The IUP Journal of Knowledge Management
Leveraging on Artificial Intelligence to Accelerate Sustainable Bioeconomy

Article Details
Pub. Date : Apr, 2022
Product Name : The IUP Journal of Knowledge Management
Product Type : Article
Product Code : IJKM030422
Author Name : Wilson Nwankwo, Chukwuemeka Pascal Nwankwo and Adigwe Wilfred
Availability : YES
Subject/Domain : Management
Download Format : PDF Format
No. of Pages : 22

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Abstract

Sustainable Development (SD) has remained a major discourse in the political and academic circles for over a decade. According to the United Nations, SD is defined by 17 measurable goals which could be used to evaluate a nation’s achievements. Lately, the concept of bioeconomy has emerged as a strategic direction for economic prosperity among the comity of nations amid the devastating effects of the Covid-19 pandemic. It is argued that bioeconomy has the ultimate potential of actualizing the SD goals. Consequent upon such prospects, this paper seeks to establish a nexus between the pervasive knowledge-driven technologies of Artificial Intelligence (AI) and the development and sustenance of a vibrant bioeconomy. It adopts a systematic review with a prime focus on how AI integrates and drives biotechnological processes towards sustainable production particularly in the area of food security. This paper further identifies the lapses in the integration and adoption processes and makes a case for interdisciplinary collaboration among professional societies who are the major players in the academia and the industry, as well as the government’s contribution towards the review and implementation of appropriate public-private partnership programs to drive AI-driven biotech projects at the grassroots.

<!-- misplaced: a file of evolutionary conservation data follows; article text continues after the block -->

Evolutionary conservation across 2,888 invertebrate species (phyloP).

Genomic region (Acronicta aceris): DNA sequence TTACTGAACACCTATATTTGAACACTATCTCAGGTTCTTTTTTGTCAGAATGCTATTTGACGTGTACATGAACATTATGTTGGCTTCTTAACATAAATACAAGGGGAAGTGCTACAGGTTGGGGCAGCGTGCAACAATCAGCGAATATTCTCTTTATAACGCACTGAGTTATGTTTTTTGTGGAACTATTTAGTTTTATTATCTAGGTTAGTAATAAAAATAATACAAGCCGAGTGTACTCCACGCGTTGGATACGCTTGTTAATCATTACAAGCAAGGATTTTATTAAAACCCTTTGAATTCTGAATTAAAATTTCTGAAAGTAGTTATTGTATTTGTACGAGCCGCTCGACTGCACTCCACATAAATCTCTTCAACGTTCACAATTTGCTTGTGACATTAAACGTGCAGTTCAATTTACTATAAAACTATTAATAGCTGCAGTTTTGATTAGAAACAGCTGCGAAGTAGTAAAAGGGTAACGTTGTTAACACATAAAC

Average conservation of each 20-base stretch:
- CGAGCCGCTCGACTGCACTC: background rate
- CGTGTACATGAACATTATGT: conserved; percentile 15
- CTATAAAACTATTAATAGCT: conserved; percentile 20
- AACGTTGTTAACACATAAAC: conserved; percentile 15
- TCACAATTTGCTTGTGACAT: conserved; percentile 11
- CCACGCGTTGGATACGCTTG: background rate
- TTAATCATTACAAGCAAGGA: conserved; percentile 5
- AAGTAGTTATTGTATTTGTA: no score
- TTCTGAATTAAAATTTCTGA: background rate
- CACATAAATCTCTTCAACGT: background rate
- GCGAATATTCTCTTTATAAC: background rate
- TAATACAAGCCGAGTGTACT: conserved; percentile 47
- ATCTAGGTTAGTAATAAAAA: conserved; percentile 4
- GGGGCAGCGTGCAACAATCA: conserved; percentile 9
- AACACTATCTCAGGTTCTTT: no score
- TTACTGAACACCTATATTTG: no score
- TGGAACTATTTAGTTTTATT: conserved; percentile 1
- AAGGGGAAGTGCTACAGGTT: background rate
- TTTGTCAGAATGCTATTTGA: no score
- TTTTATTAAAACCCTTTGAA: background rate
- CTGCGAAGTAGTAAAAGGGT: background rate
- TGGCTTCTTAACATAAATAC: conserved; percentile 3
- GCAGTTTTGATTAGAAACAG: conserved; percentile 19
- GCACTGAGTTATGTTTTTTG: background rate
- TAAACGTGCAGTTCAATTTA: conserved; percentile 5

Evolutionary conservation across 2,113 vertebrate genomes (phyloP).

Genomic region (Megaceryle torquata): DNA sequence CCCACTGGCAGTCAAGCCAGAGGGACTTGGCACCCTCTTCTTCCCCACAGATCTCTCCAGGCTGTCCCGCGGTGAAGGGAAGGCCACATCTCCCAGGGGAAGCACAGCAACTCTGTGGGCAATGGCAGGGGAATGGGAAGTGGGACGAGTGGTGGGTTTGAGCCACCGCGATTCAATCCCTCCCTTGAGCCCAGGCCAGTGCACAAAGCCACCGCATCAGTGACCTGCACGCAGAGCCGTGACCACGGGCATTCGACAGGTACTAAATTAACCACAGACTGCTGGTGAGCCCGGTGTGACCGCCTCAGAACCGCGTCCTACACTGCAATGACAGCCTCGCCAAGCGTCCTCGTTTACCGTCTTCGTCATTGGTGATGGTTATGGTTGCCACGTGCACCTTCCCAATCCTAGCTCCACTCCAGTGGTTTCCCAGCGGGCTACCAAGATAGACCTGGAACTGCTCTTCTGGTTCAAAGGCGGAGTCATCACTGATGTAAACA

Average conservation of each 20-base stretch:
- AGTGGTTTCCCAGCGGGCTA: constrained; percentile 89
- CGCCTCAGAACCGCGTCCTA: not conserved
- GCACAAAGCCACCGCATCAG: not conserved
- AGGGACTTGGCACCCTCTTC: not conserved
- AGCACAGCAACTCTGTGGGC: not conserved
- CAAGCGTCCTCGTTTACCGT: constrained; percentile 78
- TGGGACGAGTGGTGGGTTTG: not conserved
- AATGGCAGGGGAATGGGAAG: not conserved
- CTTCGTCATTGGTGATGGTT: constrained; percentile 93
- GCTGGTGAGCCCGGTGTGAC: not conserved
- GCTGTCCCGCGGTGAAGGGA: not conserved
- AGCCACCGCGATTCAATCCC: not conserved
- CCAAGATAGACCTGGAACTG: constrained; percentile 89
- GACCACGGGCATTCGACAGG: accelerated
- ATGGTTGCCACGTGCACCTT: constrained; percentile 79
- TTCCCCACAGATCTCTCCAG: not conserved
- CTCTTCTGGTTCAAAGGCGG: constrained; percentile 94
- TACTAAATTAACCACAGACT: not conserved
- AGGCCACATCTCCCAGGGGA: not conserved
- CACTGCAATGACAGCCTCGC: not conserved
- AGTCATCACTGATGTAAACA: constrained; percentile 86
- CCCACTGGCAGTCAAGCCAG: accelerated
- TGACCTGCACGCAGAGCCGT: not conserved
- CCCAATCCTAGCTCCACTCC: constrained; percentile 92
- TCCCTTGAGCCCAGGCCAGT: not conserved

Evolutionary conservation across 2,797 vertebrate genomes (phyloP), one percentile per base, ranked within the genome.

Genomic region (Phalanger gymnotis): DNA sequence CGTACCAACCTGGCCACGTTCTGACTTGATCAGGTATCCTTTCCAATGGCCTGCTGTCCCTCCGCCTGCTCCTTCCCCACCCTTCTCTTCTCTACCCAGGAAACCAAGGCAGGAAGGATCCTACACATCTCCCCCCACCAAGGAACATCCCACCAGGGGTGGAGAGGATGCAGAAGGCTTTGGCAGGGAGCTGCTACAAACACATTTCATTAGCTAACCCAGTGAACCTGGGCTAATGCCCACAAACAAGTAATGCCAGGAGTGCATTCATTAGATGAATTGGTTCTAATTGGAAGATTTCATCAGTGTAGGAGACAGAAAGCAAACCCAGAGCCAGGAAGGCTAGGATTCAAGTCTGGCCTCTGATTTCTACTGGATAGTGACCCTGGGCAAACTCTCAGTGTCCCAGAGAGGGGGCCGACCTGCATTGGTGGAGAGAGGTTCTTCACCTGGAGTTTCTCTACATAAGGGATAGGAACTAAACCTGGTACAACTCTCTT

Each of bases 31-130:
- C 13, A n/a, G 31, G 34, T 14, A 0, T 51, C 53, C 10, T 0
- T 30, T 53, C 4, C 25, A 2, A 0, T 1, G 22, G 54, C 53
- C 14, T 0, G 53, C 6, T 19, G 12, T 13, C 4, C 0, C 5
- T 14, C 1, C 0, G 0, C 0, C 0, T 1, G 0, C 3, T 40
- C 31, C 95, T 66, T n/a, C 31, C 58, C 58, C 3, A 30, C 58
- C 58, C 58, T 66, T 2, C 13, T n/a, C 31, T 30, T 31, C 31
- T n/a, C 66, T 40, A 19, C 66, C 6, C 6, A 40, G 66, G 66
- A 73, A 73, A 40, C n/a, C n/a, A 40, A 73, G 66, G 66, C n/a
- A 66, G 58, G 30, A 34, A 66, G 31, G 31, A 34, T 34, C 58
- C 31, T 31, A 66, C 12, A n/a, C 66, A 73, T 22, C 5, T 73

Introduction

According to World Food Programme Hunger Map 2021, 957 million people globally do not have enough to eat. Thus, 93 out of the 195 countries are hungry, 1 billion people are living in extreme poverty, more than 1 billion people live on <$1.00 per day, more than 4 million deaths per year are connected to hunger, and 70% of global food supply is produced by subsistence farmers, fishermen, and herders.


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